The former prisoner of the Colombian FARC on life in the jungle, coming to forgive, and Emmanuel, her son born in captivity.
For the first time since being released, she studied herself closely in the hotel room mirror. She didn’t recognize the scar from the caesarean, her drawn features, or her wrinkles, but the light in her eyes and smile were familiar. She thought: I’m still here, alive, it’s me. I’m still myself. It was January 10, 2008 and Clara Rojas had just been released unilaterally by the FARC guerrilla (the Revolutionary Armed Forces of Colombia) after being held captive in the jungle for six years. Her release was mostly due to the Colombian Senator Piedad Córdoba, a longstanding advocate of negotiations and an inspiring figure of the Colombian peace movement, and to Venezuelan President Hugo Chávez.
Rojas’s story made front-page news all over the world. A lawyer from Bogotá, she had led the electoral campaign of Ingrid Betancourt, who was running for President for the Partido Verde Oxigeno (Green Oxygen Party). Rumor had it that had Betancourt won, Rojas would have been appointed her deputy. When Rojas joined Betancourt that fateful February day for a rally in San Vicente del Caguán, a scorching region controlled by guerrillas, both knew it was risky. The government, military, and police had all warned against it. When their vehicle was halted by a commando, Rojas’s life, one where freedom “was the most natural thing in the world,” was suddenly filled with endless marching, loneliness, and isolation. Worse, there was forced cohabitation with the other prisoners, self-imposed fasting, failed escape attempts, and perpetual darkness. Eventually, with both in states of severe depression, Rojas’s friendship with Betancourt ended. Even after Betancourt was released in July 2008, the women have had no contact. It’s one of the few details of her experience about which Rojas will not speak.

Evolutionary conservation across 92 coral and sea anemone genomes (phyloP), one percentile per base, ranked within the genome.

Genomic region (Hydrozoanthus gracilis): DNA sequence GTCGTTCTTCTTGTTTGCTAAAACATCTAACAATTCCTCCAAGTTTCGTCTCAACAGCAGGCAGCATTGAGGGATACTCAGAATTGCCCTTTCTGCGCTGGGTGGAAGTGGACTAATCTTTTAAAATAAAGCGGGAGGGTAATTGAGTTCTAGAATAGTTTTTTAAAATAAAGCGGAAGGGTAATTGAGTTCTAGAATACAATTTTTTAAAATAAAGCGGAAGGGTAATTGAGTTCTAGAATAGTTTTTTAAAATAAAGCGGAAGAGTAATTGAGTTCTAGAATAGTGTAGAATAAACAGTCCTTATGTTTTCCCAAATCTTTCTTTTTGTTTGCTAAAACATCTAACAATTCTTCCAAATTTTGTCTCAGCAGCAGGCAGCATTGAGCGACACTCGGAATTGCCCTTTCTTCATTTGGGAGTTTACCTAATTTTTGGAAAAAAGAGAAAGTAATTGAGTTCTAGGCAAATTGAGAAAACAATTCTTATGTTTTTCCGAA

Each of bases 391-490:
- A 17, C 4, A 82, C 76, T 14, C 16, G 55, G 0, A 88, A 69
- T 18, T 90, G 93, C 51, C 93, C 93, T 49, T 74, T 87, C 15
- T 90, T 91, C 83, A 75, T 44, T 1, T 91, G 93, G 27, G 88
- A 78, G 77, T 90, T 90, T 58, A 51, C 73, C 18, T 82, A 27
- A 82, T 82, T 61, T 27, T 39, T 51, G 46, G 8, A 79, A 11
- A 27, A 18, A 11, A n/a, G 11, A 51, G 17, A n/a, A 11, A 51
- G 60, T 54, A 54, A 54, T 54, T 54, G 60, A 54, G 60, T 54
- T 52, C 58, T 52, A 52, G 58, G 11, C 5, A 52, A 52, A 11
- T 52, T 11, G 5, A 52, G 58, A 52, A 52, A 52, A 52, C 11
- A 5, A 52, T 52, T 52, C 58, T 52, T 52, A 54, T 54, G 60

Another is the identity of the father of her six-year-old son, Emmanuel. There have been several theories on the father’s identity—namely a FARC member or fellow prisoner—but Clara steadfastly refuses to give the answer. The only one whom she will tell, she says, is her son. Born in a hut via a caesarean that put Rojas’s life at risk, Emmanuel, in need of treatment for Leishmaniasis, was taken by the FARC from Rojas after eight months. For three years she waited, but Emmanuel was never returned. After several investigations carried out by the Alvaro Uribe government, and just before Clara’s release, the boy was found in an orphanage. In her just-released book, Captive: 2,147 Days of Terror in the Colombian Jungle (translated by Adriana López), she explains that she writes, “so that it remains for my son and those of his generation…. I want to share my experiences with readers and have them understand the difficulties I suffered and overcame.” Today, mom and son live together in the outskirts of Bogotá.
We met in the garden of the ancient Hotel Manin in Milan, where Rojas came to present the Italian version of Captive, but also, perhaps, a new piece of the complicated puzzle of contemporary Colombian history. Slim with pale skin, Rojas wore a dark gray, tailored suit. Her composure and elegance belied a woman just two years removed from such horrors. She spoke with a surreal calm, though she glowed and burst into loud laughter when she spoke of Emmanuel.
—Laura Stefani for Guernica
Guernica: Tell me about seeing yourself in the hotel mirror, for the first time after your release.
Clara Rojas: It was one of the most stirring experiences of my life, and I’ve been living it over again every single day of the last year and a half. That is to say, since I was released. To recognize myself in that mirror was more rewarding than regaining my freedom.